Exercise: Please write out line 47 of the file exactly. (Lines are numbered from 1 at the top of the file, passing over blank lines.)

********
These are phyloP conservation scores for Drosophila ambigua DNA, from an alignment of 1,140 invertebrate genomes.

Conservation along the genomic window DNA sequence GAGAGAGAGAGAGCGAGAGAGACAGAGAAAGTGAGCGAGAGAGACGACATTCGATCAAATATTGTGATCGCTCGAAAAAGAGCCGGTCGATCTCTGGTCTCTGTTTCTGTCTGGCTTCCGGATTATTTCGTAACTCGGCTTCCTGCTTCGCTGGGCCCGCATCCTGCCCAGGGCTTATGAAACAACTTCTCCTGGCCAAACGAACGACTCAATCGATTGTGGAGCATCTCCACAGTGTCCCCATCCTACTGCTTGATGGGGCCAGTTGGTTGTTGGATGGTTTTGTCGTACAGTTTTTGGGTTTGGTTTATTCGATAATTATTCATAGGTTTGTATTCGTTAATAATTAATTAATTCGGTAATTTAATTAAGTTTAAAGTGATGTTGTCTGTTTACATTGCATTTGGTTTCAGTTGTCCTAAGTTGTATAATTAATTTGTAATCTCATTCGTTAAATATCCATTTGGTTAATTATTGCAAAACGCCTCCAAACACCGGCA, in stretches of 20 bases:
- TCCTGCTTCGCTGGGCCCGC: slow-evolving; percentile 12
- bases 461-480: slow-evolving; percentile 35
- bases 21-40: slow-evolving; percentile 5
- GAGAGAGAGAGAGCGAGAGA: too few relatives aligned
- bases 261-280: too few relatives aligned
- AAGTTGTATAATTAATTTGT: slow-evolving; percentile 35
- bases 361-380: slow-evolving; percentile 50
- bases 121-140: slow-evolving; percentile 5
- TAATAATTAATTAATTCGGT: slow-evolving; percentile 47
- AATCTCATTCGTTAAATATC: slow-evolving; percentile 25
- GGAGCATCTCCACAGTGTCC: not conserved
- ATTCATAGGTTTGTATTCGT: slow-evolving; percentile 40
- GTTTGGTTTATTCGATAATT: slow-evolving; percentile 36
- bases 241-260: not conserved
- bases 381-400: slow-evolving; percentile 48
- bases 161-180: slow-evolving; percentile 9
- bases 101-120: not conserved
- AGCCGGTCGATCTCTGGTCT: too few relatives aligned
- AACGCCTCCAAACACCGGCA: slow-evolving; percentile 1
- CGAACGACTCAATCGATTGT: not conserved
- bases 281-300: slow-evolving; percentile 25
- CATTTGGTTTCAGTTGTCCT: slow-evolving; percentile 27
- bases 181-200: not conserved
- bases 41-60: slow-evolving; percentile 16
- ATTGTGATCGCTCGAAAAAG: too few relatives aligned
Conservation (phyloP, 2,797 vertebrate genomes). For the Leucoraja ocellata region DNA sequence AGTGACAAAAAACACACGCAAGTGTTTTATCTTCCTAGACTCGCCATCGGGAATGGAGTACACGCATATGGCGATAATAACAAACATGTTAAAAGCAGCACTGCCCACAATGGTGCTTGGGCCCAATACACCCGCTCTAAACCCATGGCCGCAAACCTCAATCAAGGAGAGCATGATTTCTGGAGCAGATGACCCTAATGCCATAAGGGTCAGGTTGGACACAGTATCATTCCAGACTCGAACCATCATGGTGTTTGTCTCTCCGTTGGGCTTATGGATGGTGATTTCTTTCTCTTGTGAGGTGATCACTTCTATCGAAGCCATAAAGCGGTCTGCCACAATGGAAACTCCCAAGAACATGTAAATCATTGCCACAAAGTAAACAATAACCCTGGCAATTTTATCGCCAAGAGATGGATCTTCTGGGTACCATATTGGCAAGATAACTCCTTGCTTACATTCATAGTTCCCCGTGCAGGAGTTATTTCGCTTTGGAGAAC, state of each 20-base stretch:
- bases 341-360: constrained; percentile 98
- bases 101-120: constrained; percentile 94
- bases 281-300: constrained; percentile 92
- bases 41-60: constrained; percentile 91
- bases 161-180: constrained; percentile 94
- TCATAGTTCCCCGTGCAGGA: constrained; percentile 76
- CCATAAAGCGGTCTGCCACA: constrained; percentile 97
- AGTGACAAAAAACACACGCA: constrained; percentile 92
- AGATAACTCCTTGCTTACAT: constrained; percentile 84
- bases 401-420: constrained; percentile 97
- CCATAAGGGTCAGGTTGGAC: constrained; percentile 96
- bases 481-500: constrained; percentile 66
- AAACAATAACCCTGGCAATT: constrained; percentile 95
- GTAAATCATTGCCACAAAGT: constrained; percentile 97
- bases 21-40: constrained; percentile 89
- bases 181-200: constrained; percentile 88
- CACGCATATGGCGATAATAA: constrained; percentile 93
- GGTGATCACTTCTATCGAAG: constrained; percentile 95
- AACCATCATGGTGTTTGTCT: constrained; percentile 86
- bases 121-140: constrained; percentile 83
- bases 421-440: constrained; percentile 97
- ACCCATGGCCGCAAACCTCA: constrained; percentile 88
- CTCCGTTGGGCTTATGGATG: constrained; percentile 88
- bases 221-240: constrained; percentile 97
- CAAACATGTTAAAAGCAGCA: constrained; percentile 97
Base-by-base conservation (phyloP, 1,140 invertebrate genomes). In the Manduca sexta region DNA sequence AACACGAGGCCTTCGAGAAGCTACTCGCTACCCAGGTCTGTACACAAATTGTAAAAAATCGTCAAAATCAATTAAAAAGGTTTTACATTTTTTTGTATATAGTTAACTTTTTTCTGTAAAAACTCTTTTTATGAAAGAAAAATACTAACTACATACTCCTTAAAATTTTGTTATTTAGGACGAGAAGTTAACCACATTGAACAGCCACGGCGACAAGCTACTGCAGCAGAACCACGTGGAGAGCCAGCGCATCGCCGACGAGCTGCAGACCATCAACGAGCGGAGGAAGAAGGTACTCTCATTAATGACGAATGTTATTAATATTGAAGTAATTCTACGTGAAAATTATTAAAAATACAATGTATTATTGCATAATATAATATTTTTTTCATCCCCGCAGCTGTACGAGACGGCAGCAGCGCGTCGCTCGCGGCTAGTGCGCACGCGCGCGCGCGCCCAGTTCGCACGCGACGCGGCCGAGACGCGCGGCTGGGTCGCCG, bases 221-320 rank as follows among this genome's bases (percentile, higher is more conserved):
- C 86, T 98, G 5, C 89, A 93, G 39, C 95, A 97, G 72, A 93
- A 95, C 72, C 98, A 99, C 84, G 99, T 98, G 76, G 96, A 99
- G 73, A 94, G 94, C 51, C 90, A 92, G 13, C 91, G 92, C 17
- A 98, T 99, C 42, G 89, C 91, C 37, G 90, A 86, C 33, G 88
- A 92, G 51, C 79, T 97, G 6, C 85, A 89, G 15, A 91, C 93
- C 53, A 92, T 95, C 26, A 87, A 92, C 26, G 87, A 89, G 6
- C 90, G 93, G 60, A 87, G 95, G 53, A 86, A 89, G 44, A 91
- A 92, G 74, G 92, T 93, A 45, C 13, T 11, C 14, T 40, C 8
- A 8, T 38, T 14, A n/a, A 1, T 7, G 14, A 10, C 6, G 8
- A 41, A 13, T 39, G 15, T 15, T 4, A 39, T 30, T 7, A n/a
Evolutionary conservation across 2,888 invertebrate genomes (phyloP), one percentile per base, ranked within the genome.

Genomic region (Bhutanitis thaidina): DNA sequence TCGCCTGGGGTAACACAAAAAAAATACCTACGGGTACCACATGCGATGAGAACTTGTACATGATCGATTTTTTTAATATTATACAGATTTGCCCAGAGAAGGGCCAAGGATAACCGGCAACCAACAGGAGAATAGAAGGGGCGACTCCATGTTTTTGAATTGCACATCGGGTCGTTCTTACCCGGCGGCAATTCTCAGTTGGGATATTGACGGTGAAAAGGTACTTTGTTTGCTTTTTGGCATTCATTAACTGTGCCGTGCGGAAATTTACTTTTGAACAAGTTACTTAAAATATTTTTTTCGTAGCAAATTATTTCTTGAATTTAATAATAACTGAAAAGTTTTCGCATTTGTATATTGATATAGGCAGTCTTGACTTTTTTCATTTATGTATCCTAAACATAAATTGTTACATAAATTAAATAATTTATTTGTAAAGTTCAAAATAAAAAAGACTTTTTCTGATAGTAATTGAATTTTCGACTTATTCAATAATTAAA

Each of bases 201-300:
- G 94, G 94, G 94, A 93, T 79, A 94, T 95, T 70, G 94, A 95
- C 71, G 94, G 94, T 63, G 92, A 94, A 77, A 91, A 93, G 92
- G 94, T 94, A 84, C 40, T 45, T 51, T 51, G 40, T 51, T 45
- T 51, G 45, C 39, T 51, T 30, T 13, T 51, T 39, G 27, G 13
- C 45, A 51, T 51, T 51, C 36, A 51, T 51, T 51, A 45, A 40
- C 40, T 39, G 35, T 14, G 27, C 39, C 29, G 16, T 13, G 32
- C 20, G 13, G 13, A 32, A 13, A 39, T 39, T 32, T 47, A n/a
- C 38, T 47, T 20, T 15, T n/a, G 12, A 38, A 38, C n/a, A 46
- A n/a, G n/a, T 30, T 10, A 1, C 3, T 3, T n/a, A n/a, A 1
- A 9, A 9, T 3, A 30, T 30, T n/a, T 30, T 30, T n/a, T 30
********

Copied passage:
- AACCATCATGGTGTTTGTCT: constrained; percentile 86